Residents of New York City are accustomed to seeing large cranes hovering over skyscrapers and busy construction sites. After a building slump, construction projects in the city are once-again plentiful with statistics showing that in 2014 alone a total of 98,000 building permits were issued in the city. What's more, with the Buildings Department enjoying nearly a 30 percent budget increase for the next fiscal year, city officials seemingly aren't expecting a slow-down in new construction projects anytime soon.
While construction and renovation projects are a definite sign of a stronger economy, concerns have been raised recently about other costs associated with increased construction projects—especially when it comes to the safety of construction workers as well as the general public.
A New York Times article last month discussed the topic of construction safety in New York City noting that, so far this year, there have been a total of eight construction-related deaths. Often such accidents are preventable and occur due to safety violations and human error which has raised concerns among many including members of the Building Trades Employers' Association.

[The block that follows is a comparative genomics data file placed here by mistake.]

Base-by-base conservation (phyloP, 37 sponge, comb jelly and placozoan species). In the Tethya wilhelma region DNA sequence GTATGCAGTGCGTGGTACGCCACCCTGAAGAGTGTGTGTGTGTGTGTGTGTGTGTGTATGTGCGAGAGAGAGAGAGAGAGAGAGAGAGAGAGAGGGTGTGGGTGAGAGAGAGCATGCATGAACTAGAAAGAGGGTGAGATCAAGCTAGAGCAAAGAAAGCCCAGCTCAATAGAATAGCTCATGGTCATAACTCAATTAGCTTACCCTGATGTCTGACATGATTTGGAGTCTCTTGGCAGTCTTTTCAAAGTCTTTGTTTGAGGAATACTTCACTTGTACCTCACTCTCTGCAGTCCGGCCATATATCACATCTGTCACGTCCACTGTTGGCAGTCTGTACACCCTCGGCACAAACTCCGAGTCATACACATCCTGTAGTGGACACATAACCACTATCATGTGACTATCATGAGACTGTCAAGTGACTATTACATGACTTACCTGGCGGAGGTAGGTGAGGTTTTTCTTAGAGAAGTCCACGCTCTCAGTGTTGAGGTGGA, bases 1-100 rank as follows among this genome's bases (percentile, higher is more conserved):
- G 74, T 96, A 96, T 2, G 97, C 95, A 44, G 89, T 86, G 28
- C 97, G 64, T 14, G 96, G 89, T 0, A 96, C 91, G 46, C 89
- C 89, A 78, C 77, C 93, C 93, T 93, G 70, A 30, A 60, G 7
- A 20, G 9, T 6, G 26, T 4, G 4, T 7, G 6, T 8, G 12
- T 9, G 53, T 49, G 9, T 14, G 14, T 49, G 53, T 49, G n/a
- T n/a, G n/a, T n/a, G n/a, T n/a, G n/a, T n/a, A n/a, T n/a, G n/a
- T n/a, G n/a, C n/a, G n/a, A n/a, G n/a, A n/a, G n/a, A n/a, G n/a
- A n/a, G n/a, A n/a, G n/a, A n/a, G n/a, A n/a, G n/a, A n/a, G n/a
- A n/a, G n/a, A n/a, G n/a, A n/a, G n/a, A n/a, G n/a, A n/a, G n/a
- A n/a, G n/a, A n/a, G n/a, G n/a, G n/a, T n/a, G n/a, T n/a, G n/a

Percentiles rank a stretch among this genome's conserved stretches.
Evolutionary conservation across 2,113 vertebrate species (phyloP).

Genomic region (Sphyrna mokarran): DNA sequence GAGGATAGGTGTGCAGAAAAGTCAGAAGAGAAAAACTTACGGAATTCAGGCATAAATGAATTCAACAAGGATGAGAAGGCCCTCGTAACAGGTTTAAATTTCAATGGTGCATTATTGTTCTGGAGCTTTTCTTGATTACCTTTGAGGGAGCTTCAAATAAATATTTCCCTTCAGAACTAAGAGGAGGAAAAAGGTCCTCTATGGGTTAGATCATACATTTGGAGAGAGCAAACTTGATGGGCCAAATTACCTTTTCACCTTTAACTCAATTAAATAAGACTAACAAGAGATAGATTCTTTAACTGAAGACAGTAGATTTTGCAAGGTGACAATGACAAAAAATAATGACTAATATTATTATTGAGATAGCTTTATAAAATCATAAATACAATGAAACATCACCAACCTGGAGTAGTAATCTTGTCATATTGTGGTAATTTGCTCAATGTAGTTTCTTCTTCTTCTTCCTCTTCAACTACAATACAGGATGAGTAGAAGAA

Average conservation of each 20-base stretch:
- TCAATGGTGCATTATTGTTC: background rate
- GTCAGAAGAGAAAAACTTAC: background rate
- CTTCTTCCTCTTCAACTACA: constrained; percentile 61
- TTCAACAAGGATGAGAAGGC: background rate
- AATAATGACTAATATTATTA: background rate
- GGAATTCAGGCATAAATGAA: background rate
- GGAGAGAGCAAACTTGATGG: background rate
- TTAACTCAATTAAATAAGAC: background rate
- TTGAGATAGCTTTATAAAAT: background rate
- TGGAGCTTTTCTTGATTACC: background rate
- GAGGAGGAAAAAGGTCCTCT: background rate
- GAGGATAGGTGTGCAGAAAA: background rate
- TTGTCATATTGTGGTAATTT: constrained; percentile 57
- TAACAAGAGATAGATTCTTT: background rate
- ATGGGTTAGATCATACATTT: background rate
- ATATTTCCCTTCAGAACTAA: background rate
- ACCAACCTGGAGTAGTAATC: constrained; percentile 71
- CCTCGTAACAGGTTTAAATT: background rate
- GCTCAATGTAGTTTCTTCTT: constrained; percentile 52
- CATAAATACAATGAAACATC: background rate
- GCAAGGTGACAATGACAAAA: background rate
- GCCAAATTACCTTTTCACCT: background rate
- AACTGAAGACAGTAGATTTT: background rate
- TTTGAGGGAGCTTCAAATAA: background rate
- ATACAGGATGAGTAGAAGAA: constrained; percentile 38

Construction union members contend that inexperienced and non-union construction workers often contribute to or are victims of construction accidents. For example, out of the eight construction worker fatalities reported during 2012, six involved nonunion workers. Construction companies who fail to adequately train and provide important safety equipment to workers should be held accountable in the event a worker is injured or killed.
Construction workers who have suffered injuries at a construction site are eligible to receive workers' compensation benefits. However, many workers encounter frustrations and difficulties when attempting to recover benefits to which they are entitled. For these reasons, it's advisable to consult with an attorney who can assist in the recovery of workers’ compensation.